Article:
Welcome to our 2015 Advent Calendar series (#AFONAdvent)! For each day in the lead-up to Christmas, we have a post from an A Focus On Nature member on this year’s Advent theme: “The Gift of Giving”. We hope that you enjoy the series and have a Merry Christmas and Happy New Year!
During this time of the year, trees take on a new significance for many people. The tradition of having a decorated tree in the home for Christmas is thought to originate from 16th Century Germany, however humans have used branches as decoration for thousands of years all over the world, notably by Pagans to ring in the winter solstice and celebrate the coming of spring, when Nature awakens from her wintry sleep. Trees were once honoured; they were thought to ward off evil and in truth, Pagans believed that cutting down evergreen trees was an offense to nature and despite popular belief, they would not have chopped one down to bring into the home.
Today, the Christmas tree bares little relation to ancient traditions and every year en masse, we grow trees, specifically to cut them down and display in our homes before throwing them away in the New Year – not the best way to honour nature at the beginning of the forthcoming 12 months.
Trees are vital to our planet. They give us oxygen, absorb carbon, filter our water and block ultraviolet rays. In many ways, the Pagans were correct – they do ward off evil. Trees also provide ecosystems to millions of different species and humans use them in everyday life; they are our houses, our cleaning tools, our communication tools and our heating systems. Yet for years, we have neglected their care and now, they are paying the highest price – trees across the world are dying.
As well as 15 billion being cut down per year to turn into various products for our use, trees are also suffering from pests, disease, increased temperatures and soil and air pollution.
Here in the UK, Elm trees have suffered losses of 60 million to Dutch elm disease and Ash, Larks, Chesnut and Oak trees have all suffered population decreases due to disease and pest infestation. Trading exotic species for landscaping and garden design has led to the introduction of various different pathogens and pests, despite strict inspection and controls. In some cases, there is little we can do to prevent problems occurring. Chalara, a disease caused by the fungi Hynenoscyphus fraxineus and leads to Ash dieback, is thought to have entered Britain via wind-blown spores. It has caused widespread Ash death across Europe and after its initial discovery in the UK in 2012; it has spread throughout Britain and become a very serious threat.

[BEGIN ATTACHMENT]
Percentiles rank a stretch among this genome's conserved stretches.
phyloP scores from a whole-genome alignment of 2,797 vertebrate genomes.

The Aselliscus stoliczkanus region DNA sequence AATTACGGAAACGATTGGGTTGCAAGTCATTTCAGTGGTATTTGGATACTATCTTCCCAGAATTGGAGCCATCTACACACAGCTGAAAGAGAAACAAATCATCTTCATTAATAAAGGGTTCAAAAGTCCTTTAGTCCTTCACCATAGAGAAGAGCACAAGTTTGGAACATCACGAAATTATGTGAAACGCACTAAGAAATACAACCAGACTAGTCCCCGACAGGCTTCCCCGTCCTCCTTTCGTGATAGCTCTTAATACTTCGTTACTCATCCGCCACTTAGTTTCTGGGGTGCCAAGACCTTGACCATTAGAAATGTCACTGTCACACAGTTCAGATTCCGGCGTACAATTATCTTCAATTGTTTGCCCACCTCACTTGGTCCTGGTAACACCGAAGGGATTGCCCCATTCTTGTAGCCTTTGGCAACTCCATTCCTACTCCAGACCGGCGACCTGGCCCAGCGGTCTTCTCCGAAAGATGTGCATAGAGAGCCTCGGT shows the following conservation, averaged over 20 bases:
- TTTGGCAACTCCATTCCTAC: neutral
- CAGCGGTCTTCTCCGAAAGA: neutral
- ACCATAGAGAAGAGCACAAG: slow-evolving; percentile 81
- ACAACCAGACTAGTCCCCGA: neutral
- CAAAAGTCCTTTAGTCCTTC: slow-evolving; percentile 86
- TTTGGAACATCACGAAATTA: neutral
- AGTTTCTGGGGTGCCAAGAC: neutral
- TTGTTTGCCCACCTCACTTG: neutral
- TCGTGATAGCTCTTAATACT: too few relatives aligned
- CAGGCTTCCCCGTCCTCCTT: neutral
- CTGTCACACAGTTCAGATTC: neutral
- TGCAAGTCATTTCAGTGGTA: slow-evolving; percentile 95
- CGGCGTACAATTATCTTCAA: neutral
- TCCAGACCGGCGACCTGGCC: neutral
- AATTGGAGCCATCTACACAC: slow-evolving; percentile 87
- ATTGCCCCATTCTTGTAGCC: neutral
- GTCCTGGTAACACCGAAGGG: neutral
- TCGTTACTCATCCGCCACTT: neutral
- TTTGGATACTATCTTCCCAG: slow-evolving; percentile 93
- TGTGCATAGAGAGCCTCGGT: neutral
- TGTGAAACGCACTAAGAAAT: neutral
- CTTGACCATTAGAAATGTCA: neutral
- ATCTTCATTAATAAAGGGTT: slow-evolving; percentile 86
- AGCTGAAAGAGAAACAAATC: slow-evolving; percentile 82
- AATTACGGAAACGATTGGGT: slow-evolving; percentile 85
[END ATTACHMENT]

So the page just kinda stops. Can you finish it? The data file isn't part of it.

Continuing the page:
There have been cases of victory against infestation and infection. The Asian Long-horned Beetle (Anoplophora glabripennis) was caught early and seems to have been contained for now. These beetles wreaked havoc in the USA and Italy, causing damage to broadleaf trees. It was detected in Kent two years ago and controls in the area have kept it at bay, at least for the time being, although many are cynical that it will remain this way.
These are only two examples of issues our trees and woodlands are currently facing. There are many more and even though groups such as the Woodland Trust, JNCC and Forestry Commission are working hard to prevent further problems in Britain, the rates at which we are planting trees is not enough to make up the losses we are suffering. If we do not make adjustments soon, we may lose many more species to modern day problems.
So during this festive period, why not hail back to when we honoured nature and buy a British-grown, potted Christmas tree. Plant it out after the festive period and start 2016 with a resolution to help to protect the species which our lives depend upon.